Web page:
2. Perform material balance calculations for single and

multiple unit processes for nonreactive processes.

3. Solve material and energy balances for reactive

processes.

4. State and apply energy balance concept to solve problem

12/14/2013 involving closed system.

Copyright Dr.RR 2013 3

CHAPTER

2

PROCESS &

PROCESS VARIABLES

Definitions

A process- any operation or series of operations by

which a particular objective is accomplished.

E.g.: making a cake, budu, masi lemak, etc.

Input or feed- the material or raw material that

enters a process units.

Output- the material that leaves the process units

or product.

process unit- is a step in a series of a process.

E.g.: drying process

Process streams- is a set of input and output.

Mass, Volume & Density

The density- is the mass [kg, g, Ibm] per unit volume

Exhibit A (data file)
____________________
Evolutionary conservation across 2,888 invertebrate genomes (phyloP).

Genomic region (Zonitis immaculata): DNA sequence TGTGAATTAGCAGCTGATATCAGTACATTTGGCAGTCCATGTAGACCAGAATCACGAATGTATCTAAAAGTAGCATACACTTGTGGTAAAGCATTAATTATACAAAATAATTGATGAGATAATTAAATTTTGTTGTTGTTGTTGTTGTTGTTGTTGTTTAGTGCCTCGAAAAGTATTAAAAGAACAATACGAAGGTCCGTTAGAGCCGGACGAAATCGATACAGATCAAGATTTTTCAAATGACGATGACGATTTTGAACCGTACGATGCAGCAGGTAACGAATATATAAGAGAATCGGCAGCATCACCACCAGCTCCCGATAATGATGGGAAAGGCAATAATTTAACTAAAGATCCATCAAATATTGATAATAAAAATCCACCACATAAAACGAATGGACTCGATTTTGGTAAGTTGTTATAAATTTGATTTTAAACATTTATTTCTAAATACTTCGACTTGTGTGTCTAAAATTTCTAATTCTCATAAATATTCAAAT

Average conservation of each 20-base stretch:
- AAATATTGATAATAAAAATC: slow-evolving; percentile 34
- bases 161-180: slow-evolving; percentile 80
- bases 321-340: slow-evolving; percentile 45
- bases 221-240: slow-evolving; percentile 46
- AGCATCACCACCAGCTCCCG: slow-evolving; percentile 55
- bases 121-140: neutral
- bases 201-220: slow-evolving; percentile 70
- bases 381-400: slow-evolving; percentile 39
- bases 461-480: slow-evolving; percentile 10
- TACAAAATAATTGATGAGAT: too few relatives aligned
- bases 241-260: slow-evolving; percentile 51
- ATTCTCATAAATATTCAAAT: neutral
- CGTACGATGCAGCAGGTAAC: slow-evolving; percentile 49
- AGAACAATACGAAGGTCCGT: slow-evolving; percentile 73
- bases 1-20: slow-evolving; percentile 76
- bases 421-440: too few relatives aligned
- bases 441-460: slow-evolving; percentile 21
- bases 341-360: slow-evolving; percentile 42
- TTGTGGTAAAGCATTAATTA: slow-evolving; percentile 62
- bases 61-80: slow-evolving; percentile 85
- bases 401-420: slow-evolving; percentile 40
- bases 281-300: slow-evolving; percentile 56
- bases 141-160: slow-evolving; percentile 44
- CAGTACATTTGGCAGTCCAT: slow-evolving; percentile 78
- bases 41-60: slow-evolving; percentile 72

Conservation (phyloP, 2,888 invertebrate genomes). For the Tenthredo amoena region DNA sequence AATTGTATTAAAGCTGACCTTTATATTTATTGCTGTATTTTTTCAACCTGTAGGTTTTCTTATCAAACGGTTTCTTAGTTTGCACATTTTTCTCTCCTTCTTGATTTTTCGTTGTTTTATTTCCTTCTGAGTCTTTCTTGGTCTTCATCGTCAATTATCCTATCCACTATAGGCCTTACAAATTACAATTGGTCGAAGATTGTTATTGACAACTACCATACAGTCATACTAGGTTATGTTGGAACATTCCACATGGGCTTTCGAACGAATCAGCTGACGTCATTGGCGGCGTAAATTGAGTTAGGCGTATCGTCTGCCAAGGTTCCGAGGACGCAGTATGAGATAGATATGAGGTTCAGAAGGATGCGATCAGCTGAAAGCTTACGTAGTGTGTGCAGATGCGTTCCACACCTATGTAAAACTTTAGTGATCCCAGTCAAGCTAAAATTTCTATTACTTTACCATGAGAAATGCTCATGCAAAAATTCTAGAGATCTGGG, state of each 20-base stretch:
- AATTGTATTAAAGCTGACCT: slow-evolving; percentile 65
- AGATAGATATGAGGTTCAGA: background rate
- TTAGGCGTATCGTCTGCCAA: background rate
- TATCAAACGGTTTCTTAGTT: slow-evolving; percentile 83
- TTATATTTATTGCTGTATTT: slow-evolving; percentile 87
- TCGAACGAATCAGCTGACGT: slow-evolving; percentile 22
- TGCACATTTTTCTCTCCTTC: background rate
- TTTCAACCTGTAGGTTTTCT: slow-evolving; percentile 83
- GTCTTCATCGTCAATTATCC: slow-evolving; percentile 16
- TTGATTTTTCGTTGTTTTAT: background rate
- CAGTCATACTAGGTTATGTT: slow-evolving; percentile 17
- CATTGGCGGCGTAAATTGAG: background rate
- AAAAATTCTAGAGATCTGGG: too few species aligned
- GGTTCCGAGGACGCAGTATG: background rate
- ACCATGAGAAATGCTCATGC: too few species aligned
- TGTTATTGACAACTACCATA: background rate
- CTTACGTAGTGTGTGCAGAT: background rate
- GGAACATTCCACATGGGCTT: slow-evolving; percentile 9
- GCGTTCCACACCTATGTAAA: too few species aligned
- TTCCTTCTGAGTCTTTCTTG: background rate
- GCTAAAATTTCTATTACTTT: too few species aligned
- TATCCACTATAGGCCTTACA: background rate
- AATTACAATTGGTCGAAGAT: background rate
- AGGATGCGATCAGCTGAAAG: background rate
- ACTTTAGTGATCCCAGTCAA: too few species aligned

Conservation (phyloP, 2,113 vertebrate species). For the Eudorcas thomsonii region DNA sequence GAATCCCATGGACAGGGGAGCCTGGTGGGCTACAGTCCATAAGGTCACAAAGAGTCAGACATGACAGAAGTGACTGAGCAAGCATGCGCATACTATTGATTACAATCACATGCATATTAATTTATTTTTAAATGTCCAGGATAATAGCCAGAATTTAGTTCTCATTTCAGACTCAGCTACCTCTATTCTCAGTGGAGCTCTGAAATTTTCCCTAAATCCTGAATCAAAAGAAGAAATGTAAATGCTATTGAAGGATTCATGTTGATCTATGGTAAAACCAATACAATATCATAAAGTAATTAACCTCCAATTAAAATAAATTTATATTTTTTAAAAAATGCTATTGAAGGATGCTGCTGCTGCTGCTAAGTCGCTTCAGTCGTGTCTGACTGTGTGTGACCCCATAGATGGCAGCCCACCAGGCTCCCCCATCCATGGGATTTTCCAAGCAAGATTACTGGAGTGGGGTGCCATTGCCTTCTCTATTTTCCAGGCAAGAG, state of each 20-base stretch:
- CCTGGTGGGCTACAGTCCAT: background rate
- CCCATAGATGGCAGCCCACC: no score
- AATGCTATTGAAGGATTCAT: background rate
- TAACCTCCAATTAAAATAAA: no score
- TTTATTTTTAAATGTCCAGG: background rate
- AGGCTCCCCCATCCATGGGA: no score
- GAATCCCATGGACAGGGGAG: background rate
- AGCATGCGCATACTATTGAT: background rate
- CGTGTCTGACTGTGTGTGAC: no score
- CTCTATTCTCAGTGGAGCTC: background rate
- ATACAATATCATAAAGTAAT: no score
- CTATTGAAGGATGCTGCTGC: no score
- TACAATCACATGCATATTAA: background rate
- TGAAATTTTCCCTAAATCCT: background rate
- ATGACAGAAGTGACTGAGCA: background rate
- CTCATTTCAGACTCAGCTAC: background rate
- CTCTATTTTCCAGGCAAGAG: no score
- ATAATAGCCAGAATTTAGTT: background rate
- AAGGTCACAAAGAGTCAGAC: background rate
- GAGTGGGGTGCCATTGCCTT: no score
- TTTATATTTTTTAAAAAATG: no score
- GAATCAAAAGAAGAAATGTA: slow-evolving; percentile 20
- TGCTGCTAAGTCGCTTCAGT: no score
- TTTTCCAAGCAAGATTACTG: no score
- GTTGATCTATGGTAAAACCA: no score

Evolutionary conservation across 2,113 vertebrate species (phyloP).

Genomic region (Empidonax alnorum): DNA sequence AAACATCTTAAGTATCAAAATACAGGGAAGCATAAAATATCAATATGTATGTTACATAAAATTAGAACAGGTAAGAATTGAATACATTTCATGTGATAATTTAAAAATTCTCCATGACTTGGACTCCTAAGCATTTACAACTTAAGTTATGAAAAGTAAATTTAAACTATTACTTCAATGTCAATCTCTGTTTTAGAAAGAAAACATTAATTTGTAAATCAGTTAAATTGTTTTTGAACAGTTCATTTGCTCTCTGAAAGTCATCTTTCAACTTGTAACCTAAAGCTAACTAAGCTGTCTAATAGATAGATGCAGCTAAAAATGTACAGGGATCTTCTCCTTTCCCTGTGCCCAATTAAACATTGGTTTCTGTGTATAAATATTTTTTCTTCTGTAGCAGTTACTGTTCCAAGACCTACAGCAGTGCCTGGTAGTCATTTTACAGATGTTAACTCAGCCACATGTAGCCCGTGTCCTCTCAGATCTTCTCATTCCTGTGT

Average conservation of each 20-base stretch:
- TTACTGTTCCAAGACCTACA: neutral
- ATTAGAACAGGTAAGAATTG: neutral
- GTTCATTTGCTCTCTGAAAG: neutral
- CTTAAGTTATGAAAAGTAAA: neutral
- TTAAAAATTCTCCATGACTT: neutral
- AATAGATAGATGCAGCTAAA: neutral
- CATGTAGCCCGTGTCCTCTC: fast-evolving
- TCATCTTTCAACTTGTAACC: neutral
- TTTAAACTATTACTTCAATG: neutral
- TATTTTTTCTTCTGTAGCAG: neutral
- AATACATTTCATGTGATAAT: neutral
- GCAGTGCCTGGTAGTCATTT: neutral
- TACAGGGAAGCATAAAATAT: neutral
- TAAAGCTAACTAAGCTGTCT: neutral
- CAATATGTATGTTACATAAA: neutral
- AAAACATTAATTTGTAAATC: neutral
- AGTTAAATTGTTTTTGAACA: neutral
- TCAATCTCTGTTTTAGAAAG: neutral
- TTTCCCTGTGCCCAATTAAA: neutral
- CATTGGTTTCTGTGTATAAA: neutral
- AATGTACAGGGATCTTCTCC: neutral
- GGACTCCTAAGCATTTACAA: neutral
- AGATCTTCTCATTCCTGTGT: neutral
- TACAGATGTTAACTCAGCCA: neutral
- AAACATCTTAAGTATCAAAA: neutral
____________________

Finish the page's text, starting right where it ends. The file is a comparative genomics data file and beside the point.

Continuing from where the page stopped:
[m3, cm3, ft3] of the substance [kg/m3, g/cm3, Ibm/ft3,

etc.]

The specific volume- is the volume occupied by a unit

mass of the substance (inverse density [m3/kg, cm3/g,

ft3/Ibm, etc.)

Densities of pure solids and liquids are independent of

pressure and vary relatively with temperature.

The density of a substance can also be used as a

conversion factor to relate the mass and the volume of

a quantity of the substance.

Mass, Volume & Density

E.g.: the density of carbon tetrachloride is 1.595

g/cm3. The mass of 20 cm3 of carbon tetrachloride is.

the substance to the reference density [ ref] normally

water at 4 C and 1 atm pressure:

Mass, Volume & Density

Density of water at reference state is as follows:

= 1.000 g/cm3

= 1000 kg/m3

= 62.43 Ibm/ft3

Mass, Volume & Density

note that:

The density of a liquid or solid in g/cm3 is numerically equal to the

specific gravity of that substance.